Brandon Wheat Kings v Kelowna Rockets
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The Las Vegas NHL franchise has been in search of an assistant general manager, and that search may be nearing an end.

According to a report from Guy Flaming of The Pipeline Show on TSN 1260, Brandon Wheat Kings owner, GM and coach Kelly McCrimmon is likely to be named assistant GM in Las Vegas.

The report was backed up on Friday from Elliotte Friedman of Sportsnet.

Last summer, McCrimmon turned down a job with the Toronto Maple Leafs front office.

It was reported last week that Vegas general manager George McPhee had asked the Washington Capitals for permission to speak with that team’s assistant GM Ross Mahoney.

Canucks’ Rodin says he’s ‘not 100 percent but getting close’ after freak knee injury

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Anton Rodin will be among a lengthy list of right wingers looking to compete for a roster spot with the Vancouver Canucks for next season.

Originally selected by the Canucks in 2009, and after having gone back to play professionally in Sweden, where he began to light it up offensively, Rodin signed with Vancouver for one year, and one way at $950,000. He’s listed as a right winger, but has a left shot and could perhaps help the Canucks find some scoring, which was a major problem for them during a dreadful 2015-16 campaign.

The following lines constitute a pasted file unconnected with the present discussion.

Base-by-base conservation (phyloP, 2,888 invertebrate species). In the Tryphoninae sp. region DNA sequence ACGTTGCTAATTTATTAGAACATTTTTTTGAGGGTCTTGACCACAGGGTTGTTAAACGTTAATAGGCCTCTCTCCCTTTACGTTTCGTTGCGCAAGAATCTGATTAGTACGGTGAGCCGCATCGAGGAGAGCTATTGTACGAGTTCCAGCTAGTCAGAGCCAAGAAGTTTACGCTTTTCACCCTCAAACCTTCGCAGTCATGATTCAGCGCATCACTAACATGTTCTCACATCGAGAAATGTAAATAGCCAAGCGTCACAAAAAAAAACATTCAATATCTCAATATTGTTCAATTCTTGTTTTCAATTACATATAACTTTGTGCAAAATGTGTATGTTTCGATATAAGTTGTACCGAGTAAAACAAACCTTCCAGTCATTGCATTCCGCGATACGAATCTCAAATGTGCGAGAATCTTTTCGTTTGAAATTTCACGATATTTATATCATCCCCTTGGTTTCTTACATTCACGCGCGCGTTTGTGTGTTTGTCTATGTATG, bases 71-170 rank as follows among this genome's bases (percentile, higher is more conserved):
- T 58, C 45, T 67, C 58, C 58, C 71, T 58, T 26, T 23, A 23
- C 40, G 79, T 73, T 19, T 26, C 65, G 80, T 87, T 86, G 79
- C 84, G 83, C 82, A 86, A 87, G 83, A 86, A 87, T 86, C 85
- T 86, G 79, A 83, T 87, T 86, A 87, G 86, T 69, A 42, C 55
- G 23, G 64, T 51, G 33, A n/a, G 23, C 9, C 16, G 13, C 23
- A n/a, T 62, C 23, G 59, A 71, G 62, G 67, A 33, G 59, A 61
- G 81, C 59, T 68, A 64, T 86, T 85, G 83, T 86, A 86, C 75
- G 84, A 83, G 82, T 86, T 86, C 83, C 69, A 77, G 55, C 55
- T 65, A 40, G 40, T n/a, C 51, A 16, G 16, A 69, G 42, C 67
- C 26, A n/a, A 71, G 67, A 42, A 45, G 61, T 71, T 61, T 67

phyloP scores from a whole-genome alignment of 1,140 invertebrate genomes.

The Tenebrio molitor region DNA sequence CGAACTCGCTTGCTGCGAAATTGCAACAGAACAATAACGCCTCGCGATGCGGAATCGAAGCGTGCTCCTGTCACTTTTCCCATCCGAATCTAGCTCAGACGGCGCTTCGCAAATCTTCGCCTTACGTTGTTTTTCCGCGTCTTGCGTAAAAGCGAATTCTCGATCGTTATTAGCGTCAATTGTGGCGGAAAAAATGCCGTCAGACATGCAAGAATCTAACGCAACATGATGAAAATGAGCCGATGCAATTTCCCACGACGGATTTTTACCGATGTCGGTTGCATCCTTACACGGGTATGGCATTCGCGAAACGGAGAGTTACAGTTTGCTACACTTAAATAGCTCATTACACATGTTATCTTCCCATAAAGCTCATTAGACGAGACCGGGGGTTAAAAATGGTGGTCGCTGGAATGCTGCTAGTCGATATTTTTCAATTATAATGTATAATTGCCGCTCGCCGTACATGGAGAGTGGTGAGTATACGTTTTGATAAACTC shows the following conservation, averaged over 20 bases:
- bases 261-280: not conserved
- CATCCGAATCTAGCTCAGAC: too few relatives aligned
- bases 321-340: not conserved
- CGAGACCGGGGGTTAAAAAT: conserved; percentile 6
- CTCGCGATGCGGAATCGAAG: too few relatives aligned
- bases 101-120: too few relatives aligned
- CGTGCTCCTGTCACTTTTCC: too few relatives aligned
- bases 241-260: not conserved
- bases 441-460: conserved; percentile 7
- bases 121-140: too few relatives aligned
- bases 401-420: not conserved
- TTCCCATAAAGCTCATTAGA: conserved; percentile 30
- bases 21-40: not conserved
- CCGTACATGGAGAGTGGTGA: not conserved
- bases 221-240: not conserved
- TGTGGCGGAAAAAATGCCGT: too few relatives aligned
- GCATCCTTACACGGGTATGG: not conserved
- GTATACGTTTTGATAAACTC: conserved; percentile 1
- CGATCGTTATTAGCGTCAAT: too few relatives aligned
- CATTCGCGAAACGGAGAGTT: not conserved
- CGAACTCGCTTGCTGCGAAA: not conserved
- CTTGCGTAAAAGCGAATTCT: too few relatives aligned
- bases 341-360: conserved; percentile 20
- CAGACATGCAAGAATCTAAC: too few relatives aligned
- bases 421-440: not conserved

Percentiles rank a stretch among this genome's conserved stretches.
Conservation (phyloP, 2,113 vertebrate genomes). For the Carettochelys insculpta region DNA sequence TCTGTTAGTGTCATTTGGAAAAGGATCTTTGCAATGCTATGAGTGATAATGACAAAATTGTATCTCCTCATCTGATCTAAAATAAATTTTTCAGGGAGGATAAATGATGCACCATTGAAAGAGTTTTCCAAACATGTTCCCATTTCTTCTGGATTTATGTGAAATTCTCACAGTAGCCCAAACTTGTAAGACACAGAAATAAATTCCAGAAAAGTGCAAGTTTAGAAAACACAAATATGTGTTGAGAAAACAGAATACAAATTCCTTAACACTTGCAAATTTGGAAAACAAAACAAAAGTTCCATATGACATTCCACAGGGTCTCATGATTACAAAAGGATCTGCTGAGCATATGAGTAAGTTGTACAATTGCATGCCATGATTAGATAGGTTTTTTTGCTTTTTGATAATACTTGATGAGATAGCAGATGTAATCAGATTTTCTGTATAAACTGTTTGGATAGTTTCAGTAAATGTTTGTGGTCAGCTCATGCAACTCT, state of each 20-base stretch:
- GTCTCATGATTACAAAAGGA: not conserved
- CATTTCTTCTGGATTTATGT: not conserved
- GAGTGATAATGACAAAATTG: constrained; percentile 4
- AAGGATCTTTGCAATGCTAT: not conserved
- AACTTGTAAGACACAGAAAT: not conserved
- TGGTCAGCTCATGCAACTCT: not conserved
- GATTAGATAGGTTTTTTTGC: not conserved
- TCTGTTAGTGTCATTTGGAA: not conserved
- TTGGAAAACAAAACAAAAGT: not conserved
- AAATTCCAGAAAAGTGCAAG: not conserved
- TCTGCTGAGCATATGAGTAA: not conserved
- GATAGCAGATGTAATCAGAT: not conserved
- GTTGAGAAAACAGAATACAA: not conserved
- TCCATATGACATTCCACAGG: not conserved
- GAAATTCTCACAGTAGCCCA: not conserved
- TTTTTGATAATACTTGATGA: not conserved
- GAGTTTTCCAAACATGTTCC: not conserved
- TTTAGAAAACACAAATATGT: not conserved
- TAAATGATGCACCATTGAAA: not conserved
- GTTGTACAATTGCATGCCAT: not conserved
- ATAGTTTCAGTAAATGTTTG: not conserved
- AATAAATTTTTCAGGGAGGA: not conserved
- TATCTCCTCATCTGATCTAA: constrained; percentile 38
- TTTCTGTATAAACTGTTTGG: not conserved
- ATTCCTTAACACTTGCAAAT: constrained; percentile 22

General manager Jim Benning, in speaking with The Province newspaper, has already compared Rodin’s style to that of Canucks’ forward Sven Baertschi.

However, he’s still working back from a knee injury that interrupted his 2015-16 season, in which he had 37 points in 33 games for Brynas.

From Sportsnet:

Over the past couple of seasons Rodin found a new level in the SHL and was particularly dominant this season. Wearing a captain’s “C” on his sweater, Rodin was leading the league in scoring by a wide margin before sustaining a gruesome knee ligament tear during a mid-January practice.

That injury sidelined Rodin for the balance of Brynas’ season, but it wasn’t enough to stop him from winning the Guldhjälmen – quite literally “the gold helmet” – which is an MVP award voted on by SHL players, similar to the NHL’s Ted Lindsay Award.

As per News 1130 Sports in Vancouver on Friday, the 25-year-old Rodin will arrive in town next week to have his knee checked out.

Avalanche, Tyson Barrie have arbitration hearing, could still reach a deal before ruling

DENVER, CO - OCTOBER 08:  Tyson Barrie #4 of the Colorado Avalanche skates against the Minnesota Wild at Pepsi Center on October 8, 2015 in Denver, Colorado. The Wild defeated the Avalanche 5-4.  (Photo by Doug Pensinger/Getty Images)
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So far, scheduled arbitration hearings around the NHL have been avoided — until Friday.